For decades, the United States intelligence community, namely the CIA, focused on the Soviet Union. So did its key ally, the United Kingdom.
Who can forget, the titanic battle between suave agent James Bond and Spectre assassin, Donald ‘Red’ Grant, on the Balkan train in From Russia With Love?
“Red wine with fish,” says 007, “I should have known.”
And, perhaps, we too should have known, that none of this was real. It was complete spy fiction, from the incredible mind of none other than the former British intelligence officer and legendary author, Ian Fleming.
Yet, it was a reflection of life in the Cold War. The Soviet Union versus The United States and the UK’s Mi6. Them against us.
Fast forward to today, where the tables have deftly turned – a pivot to China is underway. But the Central Intelligence Agency or CIA has a lot of catching up to do, and China has many advantages in this so-called, new Cold War.
According to a report in the New York Times, the Chinese government systematically dismantled CIA spying operations in the country around 2010, killing or imprisoning more than a dozen sources over two years and crippling intelligence gathering for years to come.
Even the Soviet Union’s SMERSH unit (“Death to Spies”) never had that much success in one go, even with the treasonous Kim Philby as head of Mi6’s Section 5.
Experts say, it was one of the worst intelligence breaches in decades and it set off a scramble in Washington’s security agencies to contain the fallout.
Was there a Chinese mole within the CIA? Did China hack the covert system the CIA used to communicate with agents? Did Chinese spies compromise the National Security Agency in Taiwan? To this day, at least publicly, those questions remain unresolved.
But there was no disagreement about the damage.
According to the New York Times sources, one was shot in front of his colleagues in the courtyard of a government building – a message to others who might have been working for the CIA. Play for the other side, and we will find you, and kill you.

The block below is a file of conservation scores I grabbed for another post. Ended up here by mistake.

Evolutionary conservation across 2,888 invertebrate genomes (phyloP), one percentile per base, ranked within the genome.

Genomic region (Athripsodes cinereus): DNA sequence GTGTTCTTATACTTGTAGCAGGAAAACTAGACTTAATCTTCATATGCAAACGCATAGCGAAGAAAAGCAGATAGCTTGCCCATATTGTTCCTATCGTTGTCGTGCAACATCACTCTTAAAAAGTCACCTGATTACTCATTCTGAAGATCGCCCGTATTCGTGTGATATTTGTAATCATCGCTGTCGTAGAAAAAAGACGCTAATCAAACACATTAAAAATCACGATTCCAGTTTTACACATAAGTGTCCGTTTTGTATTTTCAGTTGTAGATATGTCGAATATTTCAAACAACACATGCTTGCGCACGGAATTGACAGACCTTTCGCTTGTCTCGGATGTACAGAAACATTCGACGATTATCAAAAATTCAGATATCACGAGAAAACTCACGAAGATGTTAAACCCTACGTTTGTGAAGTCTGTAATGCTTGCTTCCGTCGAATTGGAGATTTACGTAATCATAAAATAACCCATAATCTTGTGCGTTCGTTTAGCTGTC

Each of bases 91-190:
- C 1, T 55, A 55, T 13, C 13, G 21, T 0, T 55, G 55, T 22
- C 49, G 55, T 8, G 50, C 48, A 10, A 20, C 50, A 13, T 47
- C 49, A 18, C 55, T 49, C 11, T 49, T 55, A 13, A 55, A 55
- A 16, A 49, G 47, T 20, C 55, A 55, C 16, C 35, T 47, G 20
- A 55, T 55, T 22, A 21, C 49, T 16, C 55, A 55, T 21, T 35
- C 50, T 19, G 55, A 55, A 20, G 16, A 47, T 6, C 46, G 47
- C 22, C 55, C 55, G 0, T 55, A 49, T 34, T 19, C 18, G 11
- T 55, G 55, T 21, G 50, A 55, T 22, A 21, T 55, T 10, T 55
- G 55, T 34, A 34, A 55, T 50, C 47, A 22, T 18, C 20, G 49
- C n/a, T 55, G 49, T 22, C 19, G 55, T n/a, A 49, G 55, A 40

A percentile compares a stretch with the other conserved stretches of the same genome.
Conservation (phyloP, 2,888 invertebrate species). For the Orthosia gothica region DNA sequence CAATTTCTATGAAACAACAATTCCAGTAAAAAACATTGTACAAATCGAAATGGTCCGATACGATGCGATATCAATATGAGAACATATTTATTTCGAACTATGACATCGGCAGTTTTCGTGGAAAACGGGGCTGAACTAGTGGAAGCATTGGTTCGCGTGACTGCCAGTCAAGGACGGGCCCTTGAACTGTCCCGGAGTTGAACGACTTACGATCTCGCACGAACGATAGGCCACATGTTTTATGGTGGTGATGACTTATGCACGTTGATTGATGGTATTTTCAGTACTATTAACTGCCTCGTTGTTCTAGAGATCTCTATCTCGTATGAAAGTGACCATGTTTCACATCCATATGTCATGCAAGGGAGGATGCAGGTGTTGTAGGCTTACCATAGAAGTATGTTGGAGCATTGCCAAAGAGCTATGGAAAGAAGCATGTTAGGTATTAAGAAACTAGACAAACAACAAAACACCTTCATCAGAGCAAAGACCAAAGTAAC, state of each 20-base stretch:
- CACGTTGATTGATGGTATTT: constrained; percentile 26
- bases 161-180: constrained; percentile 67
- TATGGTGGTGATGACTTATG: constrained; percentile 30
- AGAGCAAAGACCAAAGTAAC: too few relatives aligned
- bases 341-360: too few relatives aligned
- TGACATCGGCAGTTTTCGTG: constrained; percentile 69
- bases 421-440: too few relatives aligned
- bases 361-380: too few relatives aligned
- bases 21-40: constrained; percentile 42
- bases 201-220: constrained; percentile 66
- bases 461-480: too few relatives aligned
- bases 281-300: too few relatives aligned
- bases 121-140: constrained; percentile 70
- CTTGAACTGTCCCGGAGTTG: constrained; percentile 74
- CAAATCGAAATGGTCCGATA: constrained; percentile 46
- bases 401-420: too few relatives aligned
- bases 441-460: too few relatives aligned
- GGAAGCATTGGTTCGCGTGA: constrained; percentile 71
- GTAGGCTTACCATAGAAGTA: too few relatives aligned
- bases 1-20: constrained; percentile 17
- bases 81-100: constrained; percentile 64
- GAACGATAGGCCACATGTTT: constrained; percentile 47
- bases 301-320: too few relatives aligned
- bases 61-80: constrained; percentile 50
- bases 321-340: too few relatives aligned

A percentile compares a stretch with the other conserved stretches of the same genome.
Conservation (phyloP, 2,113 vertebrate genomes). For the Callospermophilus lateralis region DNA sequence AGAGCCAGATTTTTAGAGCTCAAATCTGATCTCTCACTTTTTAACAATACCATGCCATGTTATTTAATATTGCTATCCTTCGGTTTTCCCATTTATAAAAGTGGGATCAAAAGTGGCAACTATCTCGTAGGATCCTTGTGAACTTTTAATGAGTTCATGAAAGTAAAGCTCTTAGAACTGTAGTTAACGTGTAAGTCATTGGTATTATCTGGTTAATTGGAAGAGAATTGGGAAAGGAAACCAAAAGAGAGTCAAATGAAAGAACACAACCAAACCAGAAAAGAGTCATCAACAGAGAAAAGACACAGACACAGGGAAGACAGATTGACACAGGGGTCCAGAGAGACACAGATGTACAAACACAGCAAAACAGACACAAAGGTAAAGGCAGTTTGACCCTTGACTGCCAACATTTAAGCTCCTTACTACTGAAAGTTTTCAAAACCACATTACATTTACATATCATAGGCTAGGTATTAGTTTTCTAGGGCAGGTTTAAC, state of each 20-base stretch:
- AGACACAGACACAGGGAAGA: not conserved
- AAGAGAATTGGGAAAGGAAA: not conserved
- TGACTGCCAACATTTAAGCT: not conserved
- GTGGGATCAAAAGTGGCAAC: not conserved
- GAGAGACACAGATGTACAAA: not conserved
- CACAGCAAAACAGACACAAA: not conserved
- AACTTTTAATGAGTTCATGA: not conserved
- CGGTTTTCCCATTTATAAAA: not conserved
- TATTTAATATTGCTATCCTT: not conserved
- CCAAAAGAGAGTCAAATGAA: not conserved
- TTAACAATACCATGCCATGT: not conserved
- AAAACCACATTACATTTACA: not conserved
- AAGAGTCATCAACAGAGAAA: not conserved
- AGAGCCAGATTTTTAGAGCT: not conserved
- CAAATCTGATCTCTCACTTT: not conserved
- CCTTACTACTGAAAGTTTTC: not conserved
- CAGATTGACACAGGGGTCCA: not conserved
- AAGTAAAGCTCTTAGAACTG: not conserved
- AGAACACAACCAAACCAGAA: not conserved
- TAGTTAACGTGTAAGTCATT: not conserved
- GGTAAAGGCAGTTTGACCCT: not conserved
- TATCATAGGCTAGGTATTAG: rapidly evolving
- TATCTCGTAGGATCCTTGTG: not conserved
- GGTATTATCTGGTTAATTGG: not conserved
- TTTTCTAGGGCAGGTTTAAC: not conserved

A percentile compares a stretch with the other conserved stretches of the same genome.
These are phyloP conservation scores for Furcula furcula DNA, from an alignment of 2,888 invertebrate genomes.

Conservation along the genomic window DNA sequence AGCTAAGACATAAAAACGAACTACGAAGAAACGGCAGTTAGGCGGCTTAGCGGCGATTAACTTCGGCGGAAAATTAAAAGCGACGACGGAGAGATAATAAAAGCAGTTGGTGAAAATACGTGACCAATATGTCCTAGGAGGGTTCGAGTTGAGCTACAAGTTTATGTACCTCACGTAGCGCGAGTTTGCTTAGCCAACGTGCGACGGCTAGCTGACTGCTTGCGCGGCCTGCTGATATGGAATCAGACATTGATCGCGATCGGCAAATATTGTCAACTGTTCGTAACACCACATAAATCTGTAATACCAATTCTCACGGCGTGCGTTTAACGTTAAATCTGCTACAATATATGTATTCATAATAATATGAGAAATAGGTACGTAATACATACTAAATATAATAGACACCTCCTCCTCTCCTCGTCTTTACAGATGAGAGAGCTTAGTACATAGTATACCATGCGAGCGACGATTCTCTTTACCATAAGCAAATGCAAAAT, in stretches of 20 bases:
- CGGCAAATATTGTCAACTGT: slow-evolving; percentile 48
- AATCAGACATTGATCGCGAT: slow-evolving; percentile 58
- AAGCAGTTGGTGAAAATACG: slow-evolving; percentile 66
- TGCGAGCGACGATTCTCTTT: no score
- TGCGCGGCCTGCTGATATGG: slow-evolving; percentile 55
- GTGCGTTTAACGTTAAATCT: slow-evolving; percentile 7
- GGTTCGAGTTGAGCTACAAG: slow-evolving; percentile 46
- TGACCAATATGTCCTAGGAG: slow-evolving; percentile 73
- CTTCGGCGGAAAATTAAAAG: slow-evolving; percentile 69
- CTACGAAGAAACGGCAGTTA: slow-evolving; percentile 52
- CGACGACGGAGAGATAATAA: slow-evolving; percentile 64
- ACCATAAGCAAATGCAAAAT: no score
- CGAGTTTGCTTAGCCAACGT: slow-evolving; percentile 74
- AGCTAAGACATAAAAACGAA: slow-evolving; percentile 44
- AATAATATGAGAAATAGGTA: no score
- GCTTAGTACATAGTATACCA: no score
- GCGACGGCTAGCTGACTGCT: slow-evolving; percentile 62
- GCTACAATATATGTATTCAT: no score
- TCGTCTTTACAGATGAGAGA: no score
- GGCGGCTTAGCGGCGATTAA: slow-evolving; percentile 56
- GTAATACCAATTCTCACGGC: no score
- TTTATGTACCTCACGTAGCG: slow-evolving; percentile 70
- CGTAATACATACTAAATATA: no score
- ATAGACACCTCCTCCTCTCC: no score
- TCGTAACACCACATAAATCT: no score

No remorse. No prisoners. It’s a deadly game, and the rules have changed.
In the end, the Chinese killed or imprisoned 18 to 20 of the CIA’s sources, effectively unraveling a network that had taken years to build, the New York Times reported.
Yet as intelligence enters the “new epoch,” US think tanks, military and intel officials, and the Pentagon, are all wrestling with the effort to close the gap. Clearly, China has won the intelligence war. Up to now.
Speaking virtually at the recent Cipher Brief Threat Conference at a resort in Sea Island, Georgia, former CIA director, Michael Hayden, helped set the tone as he shared the advice he gave to the current CIA director, William Burns, NPR reported.
“First of all, you’ve got to go to China. And then second of all, you’ve got to go to China. And the third one is, you’ve got to go to China. And he said, ‘OK, I got it,'” Hayden recounted.
“I call this entering the third epoch of intelligence,” spymaster Sue Gordon told the conference.
In a series of high-level jobs, Gordon provided intelligence briefs to five of the past six presidents before retiring in 2019 as the principal deputy director of national intelligence, NPR reported.